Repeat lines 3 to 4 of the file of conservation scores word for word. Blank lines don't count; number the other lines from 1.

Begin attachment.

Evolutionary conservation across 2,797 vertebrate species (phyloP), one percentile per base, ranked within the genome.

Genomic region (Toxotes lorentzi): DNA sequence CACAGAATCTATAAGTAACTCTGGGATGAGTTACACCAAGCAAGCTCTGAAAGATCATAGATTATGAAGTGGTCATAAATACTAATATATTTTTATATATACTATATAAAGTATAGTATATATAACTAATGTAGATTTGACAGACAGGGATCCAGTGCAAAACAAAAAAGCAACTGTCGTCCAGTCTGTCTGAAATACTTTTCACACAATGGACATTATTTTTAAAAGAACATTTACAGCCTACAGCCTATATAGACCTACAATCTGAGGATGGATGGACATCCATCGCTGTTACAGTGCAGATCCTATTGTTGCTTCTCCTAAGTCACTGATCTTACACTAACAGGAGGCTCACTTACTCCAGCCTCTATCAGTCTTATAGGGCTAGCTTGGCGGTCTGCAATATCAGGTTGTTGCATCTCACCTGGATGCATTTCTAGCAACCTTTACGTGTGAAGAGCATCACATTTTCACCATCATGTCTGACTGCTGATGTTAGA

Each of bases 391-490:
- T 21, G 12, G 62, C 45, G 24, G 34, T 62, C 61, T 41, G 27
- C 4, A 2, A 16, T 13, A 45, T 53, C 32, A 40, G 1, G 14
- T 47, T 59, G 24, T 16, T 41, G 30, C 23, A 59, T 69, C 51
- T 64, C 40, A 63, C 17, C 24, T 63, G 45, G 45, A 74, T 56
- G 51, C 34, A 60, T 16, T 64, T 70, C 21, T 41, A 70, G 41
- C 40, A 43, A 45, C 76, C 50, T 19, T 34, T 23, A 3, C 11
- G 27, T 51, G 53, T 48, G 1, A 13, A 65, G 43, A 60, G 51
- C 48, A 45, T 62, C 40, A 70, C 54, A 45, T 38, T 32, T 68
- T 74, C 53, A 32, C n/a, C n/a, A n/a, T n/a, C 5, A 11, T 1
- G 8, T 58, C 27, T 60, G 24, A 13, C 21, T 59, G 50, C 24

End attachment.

Each of bases 391-490:
- T 21, G 12, G 62, C 45, G 24, G 34, T 62, C 61, T 41, G 27